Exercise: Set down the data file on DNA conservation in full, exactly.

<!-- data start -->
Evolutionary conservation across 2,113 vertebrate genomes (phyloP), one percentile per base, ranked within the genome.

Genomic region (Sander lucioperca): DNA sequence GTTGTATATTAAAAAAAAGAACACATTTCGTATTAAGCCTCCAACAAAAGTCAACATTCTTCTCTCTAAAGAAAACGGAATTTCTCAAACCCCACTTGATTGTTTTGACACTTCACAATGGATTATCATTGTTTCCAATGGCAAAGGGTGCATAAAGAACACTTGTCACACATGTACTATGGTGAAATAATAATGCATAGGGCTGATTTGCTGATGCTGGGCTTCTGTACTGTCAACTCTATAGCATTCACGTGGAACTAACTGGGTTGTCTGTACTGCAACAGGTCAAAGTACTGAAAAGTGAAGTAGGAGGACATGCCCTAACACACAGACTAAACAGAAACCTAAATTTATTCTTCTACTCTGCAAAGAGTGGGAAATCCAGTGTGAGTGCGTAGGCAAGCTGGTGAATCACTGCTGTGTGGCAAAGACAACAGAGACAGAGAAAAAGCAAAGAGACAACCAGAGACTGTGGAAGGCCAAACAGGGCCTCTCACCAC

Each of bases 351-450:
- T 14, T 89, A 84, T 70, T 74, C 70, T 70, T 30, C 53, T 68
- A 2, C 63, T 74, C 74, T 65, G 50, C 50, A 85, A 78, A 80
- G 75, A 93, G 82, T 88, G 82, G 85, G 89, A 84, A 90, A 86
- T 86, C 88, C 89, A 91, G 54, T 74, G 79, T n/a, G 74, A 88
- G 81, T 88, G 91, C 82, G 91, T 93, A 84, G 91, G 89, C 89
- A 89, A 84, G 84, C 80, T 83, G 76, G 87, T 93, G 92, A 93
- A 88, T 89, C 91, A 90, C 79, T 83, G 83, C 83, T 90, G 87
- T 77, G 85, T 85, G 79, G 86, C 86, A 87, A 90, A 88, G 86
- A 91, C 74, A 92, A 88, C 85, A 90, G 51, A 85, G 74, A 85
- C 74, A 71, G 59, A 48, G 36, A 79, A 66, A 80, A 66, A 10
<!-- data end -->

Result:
Evolutionary conservation across 2,113 vertebrate genomes (phyloP), one percentile per base, ranked within the genome.

Genomic region (Sander lucioperca): DNA sequence GTTGTATATTAAAAAAAAGAACACATTTCGTATTAAGCCTCCAACAAAAGTCAACATTCTTCTCTCTAAAGAAAACGGAATTTCTCAAACCCCACTTGATTGTTTTGACACTTCACAATGGATTATCATTGTTTCCAATGGCAAAGGGTGCATAAAGAACACTTGTCACACATGTACTATGGTGAAATAATAATGCATAGGGCTGATTTGCTGATGCTGGGCTTCTGTACTGTCAACTCTATAGCATTCACGTGGAACTAACTGGGTTGTCTGTACTGCAACAGGTCAAAGTACTGAAAAGTGAAGTAGGAGGACATGCCCTAACACACAGACTAAACAGAAACCTAAATTTATTCTTCTACTCTGCAAAGAGTGGGAAATCCAGTGTGAGTGCGTAGGCAAGCTGGTGAATCACTGCTGTGTGGCAAAGACAACAGAGACAGAGAAAAAGCAAAGAGACAACCAGAGACTGTGGAAGGCCAAACAGGGCCTCTCACCAC

Each of bases 351-450:
- T 14, T 89, A 84, T 70, T 74, C 70, T 70, T 30, C 53, T 68
- A 2, C 63, T 74, C 74, T 65, G 50, C 50, A 85, A 78, A 80
- G 75, A 93, G 82, T 88, G 82, G 85, G 89, A 84, A 90, A 86
- T 86, C 88, C 89, A 91, G 54, T 74, G 79, T n/a, G 74, A 88
- G 81, T 88, G 91, C 82, G 91, T 93, A 84, G 91, G 89, C 89
- A 89, A 84, G 84, C 80, T 83, G 76, G 87, T 93, G 92, A 93
- A 88, T 89, C 91, A 90, C 79, T 83, G 83, C 83, T 90, G 87
- T 77, G 85, T 85, G 79, G 86, C 86, A 87, A 90, A 88, G 86
- A 91, C 74, A 92, A 88, C 85, A 90, G 51, A 85, G 74, A 85
- C 74, A 71, G 59, A 48, G 36, A 79, A 66, A 80, A 66, A 10